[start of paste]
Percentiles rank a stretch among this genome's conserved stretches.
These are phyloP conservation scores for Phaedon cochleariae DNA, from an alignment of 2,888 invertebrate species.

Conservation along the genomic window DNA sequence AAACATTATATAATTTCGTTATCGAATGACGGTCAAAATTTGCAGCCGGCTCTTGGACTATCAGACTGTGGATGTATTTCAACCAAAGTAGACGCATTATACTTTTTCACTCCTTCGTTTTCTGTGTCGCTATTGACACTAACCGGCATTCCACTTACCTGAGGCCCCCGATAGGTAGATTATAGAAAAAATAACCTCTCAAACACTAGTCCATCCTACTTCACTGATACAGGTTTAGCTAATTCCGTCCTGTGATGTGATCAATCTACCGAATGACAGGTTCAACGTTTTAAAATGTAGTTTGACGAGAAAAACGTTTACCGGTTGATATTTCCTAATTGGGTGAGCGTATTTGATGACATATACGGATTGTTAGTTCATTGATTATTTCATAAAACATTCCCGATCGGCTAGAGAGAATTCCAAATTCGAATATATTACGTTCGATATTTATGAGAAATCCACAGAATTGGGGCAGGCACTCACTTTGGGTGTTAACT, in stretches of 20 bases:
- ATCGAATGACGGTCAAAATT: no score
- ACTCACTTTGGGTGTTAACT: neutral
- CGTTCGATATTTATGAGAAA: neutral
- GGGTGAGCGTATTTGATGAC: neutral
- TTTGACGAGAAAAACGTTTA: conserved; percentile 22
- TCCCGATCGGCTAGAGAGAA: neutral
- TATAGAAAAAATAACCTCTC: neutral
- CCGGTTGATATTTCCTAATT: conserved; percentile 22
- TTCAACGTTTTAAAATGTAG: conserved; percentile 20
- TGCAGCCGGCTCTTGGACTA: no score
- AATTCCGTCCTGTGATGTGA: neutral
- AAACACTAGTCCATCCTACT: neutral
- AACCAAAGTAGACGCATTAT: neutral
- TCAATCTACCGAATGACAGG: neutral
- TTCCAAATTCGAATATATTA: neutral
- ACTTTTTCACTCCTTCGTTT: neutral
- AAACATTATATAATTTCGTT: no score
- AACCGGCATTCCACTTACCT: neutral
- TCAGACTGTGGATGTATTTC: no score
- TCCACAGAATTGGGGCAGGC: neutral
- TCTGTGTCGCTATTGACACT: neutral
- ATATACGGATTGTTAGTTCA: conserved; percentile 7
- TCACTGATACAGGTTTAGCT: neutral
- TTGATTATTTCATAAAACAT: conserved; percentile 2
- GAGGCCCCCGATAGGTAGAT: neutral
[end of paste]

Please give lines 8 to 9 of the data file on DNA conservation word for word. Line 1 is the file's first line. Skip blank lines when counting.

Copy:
- TTTGACGAGAAAAACGTTTA: conserved; percentile 22
- TCCCGATCGGCTAGAGAGAA: neutral